Commentary on "Sedation Before Ventilator Withdrawal."
Kornfeld, Donald S.
Journal of Clinical Ethics. 1991 Summer; 2(2): 126-127.
In any important article in the field of clinical ethics, the focus should not be on the specific case example, but rather on the issues it presents for thought and discussion. Barbara Springer Edwards and Winston M. Ueno achieve this end admirably. They present a terminally ill patient who requested termination of ventilator support, despite the overwhelming odds that he would die as a result. The authors ask whether or not the physician acted appropriately in accommodating the patient's wish and in sedating him to decrease suffering in his last moments. They present compelling arguments that sedation was warranted in this case. They also note correctly that competent patients have the right to refuse treatment. However, in addition to the question of sedation, this case raises other important issues, specifically those related to pain management and depression in the terminally ill....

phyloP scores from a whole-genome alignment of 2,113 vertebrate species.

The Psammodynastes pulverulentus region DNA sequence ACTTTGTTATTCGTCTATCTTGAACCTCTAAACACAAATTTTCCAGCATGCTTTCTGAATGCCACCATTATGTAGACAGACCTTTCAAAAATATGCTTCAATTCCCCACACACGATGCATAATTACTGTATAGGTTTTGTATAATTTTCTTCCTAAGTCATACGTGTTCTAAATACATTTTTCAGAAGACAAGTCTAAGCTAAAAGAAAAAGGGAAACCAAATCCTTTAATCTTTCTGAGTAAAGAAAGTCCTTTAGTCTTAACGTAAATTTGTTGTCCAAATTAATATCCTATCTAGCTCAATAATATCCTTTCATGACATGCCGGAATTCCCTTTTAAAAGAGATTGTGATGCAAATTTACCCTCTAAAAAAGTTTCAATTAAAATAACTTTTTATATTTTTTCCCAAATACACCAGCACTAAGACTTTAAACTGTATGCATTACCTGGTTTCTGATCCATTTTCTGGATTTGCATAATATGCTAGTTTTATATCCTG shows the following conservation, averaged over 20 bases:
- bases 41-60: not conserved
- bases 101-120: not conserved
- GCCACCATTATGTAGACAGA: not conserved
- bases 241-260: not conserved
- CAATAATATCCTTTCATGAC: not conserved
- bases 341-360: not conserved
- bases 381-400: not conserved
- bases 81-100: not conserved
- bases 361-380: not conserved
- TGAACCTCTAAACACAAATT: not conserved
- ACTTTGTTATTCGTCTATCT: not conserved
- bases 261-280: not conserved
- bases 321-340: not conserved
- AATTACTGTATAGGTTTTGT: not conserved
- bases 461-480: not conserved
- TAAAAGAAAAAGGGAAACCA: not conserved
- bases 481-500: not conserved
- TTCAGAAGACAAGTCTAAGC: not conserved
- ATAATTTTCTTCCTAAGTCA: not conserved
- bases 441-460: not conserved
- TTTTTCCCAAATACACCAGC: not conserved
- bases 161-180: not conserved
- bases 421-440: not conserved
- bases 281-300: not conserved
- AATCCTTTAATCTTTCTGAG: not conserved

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Powell, Tia; Kornfeld, Donald S. (1991)In any important article in the field of clinical ethics, the focus should not be on the specific case example, but rather on the issues it presents for thought and discussion. Barbara Springer Edwards and Winston M. Ueno ...
Sedation Before Ventilator Withdrawal: Can It Be Justified by Double Effect and Called "Allowing a Patient to Die"? Devettere, Raymond J. (1991)...Recognizing that sedation and ventilator withdrawal have a causal impact on a patient's death does not open the door to active euthanasia but helps resist it by showing clearly where the debate centers. The heart of ...